Big Hugs from the city - Jac xx

  7. A very moving story. Farms can be hard to save, especially without off farm income, and that is not as easy to generate as it sounds either... Good luck.

  8. Oh Jim Mc Donald, words fail me..I have seen you standing tall and strong, brave enough to stand alone as a representative of so many of this country's northern graziers and pastoralist's in the midst of a placard wielding crowd of screaming fools.. You are THE man in the hat, the brave face of Agriculture in this land..Here again we see you bravely step forward with your story to lead the way for what will surely be the reluctant path for so many other young farmers who are currently facing the same sad scenario...the retreat from the land. Jim, even though this door is closing and your scenery may change, I pray that your future be brighter and braver than you ever dreamed possible. To you..the man in the hat..God Bless and thank you always. XOXO

  9. B'H
    Jim I empathize but I found this remark a bit insensitive being bullied out of teaching and having a salary of $75,000 plus a year in 2006 to living on centrelink at $13,000 a year despite my efforts to find work I have been largely unsuccessful because the principal who destroyed my teaching career could not have cared less about professional expertise. All he saw was a single parent with a child who was earning a good wage and wanted to 'pull her down a peg or two and put her in her place' because she made a justified complaint against a fellow principal.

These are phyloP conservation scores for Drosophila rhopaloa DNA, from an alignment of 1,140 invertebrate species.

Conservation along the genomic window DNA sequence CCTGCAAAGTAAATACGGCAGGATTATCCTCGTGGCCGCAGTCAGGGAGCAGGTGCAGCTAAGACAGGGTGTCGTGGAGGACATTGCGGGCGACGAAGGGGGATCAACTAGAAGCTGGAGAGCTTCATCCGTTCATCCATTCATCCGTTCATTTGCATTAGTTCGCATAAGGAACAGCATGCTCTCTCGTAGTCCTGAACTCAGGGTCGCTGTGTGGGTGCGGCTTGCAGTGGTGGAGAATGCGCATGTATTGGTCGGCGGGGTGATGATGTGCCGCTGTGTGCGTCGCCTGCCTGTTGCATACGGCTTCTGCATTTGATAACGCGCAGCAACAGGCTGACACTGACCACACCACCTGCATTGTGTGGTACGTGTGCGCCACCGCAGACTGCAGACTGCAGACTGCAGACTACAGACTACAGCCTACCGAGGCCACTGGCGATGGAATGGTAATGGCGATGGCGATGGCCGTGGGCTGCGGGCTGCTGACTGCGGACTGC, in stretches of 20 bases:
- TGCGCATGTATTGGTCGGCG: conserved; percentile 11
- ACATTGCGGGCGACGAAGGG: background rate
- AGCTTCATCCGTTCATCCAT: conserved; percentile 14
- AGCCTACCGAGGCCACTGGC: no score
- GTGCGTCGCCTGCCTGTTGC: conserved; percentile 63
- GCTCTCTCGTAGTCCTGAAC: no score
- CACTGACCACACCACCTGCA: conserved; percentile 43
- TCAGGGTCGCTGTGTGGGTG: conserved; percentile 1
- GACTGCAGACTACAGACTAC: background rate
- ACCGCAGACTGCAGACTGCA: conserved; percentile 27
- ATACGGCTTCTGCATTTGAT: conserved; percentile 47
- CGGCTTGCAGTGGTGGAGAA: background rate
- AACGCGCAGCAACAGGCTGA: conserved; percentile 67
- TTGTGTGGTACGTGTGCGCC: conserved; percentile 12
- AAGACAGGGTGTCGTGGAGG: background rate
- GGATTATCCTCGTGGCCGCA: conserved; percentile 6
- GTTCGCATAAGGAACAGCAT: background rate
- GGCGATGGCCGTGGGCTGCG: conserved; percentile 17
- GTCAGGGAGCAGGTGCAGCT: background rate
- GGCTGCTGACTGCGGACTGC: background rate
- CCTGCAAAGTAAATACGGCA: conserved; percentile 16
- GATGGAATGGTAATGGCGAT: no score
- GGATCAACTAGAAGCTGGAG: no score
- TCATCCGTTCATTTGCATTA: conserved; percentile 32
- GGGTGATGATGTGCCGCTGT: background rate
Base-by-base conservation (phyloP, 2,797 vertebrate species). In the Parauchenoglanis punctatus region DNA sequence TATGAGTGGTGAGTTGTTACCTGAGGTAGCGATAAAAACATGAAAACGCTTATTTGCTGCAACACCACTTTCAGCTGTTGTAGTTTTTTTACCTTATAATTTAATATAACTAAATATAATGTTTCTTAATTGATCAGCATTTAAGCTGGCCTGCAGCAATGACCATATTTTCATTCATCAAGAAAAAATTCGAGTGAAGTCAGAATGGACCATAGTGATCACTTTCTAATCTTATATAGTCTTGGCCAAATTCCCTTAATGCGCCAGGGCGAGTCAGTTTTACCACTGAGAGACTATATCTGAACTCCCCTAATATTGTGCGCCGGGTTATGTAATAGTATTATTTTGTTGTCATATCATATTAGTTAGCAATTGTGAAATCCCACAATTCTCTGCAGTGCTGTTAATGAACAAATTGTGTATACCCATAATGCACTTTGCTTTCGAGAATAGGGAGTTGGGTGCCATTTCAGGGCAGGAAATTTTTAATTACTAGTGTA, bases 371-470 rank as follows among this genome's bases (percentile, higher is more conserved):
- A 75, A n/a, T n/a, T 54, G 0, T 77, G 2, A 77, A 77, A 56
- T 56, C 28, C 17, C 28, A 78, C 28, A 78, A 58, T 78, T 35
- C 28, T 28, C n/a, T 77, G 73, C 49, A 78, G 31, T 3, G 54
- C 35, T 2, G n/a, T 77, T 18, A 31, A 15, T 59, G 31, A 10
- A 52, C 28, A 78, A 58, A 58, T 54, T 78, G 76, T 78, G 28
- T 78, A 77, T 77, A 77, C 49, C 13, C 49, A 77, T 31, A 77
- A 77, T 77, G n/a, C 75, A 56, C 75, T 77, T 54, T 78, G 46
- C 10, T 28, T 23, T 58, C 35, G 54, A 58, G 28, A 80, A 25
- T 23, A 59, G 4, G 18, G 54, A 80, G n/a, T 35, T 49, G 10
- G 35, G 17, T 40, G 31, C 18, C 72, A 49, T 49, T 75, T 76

My lifestyle and my future was totally devastated in many ways and now I cannot even buy a car that I want, send my son to a private Jewish school, send him to AJAX footie and myriad other things. Holidays are unheard of. My mother languishes in an old people's home in Charleville and I have not seen her in 7 years. I did not lose a job, I lost a career, a lifestyle and a future as well as self worth and from being a contributing member of society, I feel I have become a parasite unwanted and useless - unable to even be allowed to volunteer in schools because of what he did to my career. So some jobs are not 'just jobs'. I have had to learn to re-evaluate and despite being scorned by friends and family alike as worthless now, I have had to rebuild myself in other ways to try to regain some earning power.
    I am sure you will survive and thrive as you will come away with capital to start anew somewhere which is much more than I have and had as they destroyed my earning capacity in education by their actions.

  10. Sorry forgot to include the remark : 'You see when a property is lost or sold or repossessed, when a farmer is driven from the land it is nothing like a man just losing his job. His entire family loses their home, their livelihood, the business they've built and a special lifestyle that few still enjoy in this country. When you see the effects from that perspective you begin to understand why so many farmers would rather take their own lives than surrender their farm.'